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March 18, 2014
Associate Neil Lessem Co-Authors Novel Behavioral Energy Conservation Experiment

An article co-authored by Brattle associate Neil Lessem testing the effectiveness of making energy conservation behaviors publicly visible to consumers was recently published in the highly regarded environmental economics journal, Journal of Economics and Environmental Management (JEEM).

The article, co-authored by Professor Magali A. Delmas of the UCLA Institute of the Environment and Sustainability, tested whether energy conservation could be affected by allowing consumers to obtain positive “green reputations” from engaging in such behaviors. The study addresses the pressing issue that environmental damage often goes unnoticed as a byproduct of other activities, with most consumers being unable to gauge the impacts of their actions and those of their peers. This is especially true with electricity usage, which has traditionally been “invisible” to consumers who only received monthly bills that did not tell them when and how they were consuming electricity. Better information over electricity usage has been shown to be effective at motivating consumers to conserve, but this study went one step further and said, “what if I could show people that I am a responsible/green electricity user?”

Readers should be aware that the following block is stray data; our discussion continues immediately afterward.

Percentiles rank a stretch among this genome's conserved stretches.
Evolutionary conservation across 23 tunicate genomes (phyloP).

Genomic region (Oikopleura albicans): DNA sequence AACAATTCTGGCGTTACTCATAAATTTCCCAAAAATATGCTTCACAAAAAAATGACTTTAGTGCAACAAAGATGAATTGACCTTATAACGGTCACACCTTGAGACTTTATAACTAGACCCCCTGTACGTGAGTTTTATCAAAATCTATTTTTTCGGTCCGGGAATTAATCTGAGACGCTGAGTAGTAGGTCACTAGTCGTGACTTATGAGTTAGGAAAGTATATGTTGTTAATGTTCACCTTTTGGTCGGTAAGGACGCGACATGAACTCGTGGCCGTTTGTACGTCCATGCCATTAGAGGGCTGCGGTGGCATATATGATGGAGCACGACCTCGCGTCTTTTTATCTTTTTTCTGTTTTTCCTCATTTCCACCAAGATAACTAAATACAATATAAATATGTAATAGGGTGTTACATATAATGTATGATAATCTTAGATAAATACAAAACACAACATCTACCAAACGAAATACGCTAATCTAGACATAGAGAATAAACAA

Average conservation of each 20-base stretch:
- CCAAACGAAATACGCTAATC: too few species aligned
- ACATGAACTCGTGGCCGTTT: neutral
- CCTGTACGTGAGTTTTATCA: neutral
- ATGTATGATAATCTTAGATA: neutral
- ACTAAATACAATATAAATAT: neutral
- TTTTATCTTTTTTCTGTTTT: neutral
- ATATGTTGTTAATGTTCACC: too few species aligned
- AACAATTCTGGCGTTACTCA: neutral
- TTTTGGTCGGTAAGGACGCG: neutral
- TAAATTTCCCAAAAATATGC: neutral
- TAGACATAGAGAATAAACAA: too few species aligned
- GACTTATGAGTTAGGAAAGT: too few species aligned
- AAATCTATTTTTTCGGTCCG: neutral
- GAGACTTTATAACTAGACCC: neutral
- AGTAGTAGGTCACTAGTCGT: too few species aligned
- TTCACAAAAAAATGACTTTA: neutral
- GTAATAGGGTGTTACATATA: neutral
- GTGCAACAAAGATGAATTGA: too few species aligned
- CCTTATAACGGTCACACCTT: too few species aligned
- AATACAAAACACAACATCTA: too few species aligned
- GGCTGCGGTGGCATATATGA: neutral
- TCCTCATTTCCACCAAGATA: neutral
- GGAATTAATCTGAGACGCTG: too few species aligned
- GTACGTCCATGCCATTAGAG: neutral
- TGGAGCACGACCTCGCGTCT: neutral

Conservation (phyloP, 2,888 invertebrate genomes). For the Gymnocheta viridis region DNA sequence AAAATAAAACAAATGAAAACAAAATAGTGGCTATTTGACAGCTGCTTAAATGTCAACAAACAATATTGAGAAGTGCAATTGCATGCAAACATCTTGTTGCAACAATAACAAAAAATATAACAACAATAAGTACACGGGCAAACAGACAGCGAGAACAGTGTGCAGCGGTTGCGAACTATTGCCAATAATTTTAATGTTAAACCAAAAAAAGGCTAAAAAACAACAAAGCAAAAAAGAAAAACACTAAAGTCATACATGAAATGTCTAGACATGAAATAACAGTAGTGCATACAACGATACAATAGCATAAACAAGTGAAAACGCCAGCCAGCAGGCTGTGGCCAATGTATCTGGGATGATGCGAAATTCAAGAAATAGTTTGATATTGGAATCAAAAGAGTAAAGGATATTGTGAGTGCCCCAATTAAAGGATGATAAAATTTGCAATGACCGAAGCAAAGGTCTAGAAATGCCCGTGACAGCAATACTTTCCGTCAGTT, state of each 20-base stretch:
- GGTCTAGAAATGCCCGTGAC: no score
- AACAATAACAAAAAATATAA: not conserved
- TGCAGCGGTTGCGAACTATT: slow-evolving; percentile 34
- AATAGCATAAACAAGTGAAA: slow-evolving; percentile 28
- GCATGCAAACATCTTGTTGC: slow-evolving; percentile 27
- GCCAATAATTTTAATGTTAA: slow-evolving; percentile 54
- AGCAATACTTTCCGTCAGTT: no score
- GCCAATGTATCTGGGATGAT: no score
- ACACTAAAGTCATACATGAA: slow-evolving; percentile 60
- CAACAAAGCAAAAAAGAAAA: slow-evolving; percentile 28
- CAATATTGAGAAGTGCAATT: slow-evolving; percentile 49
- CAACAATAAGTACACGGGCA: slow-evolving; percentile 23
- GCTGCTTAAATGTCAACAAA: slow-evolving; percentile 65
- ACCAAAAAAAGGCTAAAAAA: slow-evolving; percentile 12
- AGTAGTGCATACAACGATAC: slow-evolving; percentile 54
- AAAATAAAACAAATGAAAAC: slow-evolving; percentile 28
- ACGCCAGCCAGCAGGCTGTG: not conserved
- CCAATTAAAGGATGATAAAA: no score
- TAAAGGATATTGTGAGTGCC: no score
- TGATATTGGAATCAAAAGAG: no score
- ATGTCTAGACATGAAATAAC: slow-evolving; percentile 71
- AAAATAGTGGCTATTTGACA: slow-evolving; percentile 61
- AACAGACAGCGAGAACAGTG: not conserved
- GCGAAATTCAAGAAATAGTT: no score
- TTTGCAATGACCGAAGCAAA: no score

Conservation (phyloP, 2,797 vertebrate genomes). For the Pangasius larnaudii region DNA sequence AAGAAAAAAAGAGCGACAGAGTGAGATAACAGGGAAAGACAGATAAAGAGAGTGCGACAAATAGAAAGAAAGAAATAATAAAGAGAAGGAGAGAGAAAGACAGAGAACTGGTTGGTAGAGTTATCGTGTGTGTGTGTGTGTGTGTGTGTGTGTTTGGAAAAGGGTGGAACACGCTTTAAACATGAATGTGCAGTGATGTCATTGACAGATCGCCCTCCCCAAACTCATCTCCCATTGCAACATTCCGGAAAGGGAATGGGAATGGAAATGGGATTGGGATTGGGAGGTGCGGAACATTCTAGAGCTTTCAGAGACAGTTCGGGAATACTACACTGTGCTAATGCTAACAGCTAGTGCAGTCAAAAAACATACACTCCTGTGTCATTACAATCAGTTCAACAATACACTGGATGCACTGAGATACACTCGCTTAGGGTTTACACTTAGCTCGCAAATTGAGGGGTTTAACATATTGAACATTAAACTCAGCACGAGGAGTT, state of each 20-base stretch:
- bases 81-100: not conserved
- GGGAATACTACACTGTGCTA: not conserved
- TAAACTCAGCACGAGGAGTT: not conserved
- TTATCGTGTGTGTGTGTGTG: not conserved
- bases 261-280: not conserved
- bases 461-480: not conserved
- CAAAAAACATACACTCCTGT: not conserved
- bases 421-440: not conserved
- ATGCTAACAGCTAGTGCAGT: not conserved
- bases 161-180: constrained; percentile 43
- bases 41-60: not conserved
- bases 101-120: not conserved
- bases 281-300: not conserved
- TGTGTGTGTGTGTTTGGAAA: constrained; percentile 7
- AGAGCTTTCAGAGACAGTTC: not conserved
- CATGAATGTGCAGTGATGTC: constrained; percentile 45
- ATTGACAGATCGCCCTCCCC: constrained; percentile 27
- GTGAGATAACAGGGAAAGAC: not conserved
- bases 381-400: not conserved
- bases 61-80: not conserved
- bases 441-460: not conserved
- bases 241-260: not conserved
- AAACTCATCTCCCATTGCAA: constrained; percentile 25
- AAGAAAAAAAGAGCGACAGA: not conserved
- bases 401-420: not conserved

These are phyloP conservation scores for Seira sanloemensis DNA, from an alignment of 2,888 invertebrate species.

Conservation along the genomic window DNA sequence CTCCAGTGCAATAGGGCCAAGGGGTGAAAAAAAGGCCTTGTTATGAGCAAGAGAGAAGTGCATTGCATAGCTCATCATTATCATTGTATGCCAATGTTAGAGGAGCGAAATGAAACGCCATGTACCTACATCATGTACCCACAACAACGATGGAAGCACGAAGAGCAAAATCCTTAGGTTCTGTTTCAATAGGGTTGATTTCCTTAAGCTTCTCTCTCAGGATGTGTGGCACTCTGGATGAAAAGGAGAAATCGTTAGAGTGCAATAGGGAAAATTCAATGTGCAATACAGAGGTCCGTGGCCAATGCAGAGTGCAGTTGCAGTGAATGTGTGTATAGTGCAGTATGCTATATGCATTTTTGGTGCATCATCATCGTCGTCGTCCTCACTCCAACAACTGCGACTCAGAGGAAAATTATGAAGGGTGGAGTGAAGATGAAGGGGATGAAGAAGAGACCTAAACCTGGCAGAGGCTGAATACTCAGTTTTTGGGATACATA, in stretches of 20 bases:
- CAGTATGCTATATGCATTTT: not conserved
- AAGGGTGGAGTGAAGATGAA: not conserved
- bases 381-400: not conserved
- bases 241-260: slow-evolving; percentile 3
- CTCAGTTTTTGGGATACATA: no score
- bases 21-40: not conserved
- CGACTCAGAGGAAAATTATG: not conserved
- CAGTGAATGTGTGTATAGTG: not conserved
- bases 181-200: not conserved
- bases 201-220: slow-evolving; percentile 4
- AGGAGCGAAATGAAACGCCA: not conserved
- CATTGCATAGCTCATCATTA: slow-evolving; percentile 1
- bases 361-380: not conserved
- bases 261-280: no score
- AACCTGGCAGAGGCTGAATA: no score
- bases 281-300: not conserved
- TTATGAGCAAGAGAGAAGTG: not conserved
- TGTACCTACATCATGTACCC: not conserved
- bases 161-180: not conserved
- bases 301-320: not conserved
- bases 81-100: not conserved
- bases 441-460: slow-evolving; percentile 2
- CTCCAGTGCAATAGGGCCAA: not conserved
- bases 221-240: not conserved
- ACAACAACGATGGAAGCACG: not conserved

The authors’ tested this idea in a year-long study in the residence halls of UCLA which were retrofitted with real-time energy meters for the purpose of the experiment. Experiment participants were publicly rated as above/below average energy conservers. This public recognition for their “green bonafides” motivated experiment participants to reduce their electricity consumption by 20 percent. Most of this reduction was achieved by reducing heating/cooling and the treatment was particularly effective for larger electricity users.

Dr. Lessem's article can be downloaded using the link below.